[Python-Dev] PEP 0424: A method for exposing a length hint

Steven D'Aprano steve at pearwood.info
Sun Jul 15 18:21:20 CEST 2012

Antoine Pitrou wrote:

> First, you can't implement __length_hint__ for a generator, which is the
> preferred (the most practical) way of writing iterators in pure Python.

Limitations of generators are no reason for not improving iterators which are 
not generators. __length_hint__ already exists; this proposal simply proposes 
making it documented and officially supported.

py> iter([]).__length_hint__
<built-in method __length_hint__ of list_iterator object at 0xb7bcf98c>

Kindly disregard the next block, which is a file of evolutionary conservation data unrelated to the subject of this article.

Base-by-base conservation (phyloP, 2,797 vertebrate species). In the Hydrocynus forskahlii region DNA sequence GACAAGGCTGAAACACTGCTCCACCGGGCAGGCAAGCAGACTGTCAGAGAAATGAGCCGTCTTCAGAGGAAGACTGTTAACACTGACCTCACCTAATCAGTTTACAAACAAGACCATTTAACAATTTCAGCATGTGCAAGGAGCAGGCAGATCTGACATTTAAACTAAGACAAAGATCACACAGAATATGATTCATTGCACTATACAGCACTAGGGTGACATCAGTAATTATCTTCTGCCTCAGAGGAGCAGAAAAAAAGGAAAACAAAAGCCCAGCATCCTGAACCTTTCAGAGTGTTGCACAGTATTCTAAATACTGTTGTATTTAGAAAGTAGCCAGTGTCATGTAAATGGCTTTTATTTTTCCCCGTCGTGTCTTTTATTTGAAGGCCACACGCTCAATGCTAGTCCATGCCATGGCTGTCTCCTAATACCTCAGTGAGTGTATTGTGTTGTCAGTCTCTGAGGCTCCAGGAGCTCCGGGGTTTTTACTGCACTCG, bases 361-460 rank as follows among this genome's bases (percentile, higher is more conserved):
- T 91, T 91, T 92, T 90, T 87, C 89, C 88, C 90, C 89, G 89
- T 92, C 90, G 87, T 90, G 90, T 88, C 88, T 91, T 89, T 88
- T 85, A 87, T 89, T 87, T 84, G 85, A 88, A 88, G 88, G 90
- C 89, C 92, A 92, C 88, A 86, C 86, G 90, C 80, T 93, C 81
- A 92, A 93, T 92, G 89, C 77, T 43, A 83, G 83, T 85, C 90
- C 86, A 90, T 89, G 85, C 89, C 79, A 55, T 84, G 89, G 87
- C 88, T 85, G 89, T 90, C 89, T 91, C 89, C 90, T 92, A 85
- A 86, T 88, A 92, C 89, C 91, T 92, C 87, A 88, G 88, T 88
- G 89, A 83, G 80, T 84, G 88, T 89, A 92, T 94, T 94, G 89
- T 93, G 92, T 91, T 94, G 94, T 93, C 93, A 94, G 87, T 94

> Even if __length_hint__ is implemented, its result may be wrong.
> That's the whole point: it's a *hint*; an iterator might tell you it's
> finite while it's infinite, or the reverse.

If it claims to be infinite, I see no reason to disbelieve it on the 
off-chance that it is actually both finite and small enough to fit into memory 
  without crashing my system. If it claims to be finite, but is actually 
infinite, well that's not much of a hint, is it? There's an implied promise 
that the hint will be close to the real value, not infinitely distant.

> My conclusion is that an infinite iterator is a documentation issue.
> Just tell the user that it doesn't stop, and let them shoot themselves
> in the foot in they want to.

Buffer overflows are a documentation issue. Just tell the user not to 
overwrite memory they don't mean to, and let them shoot themselves in the foot 
if they want.



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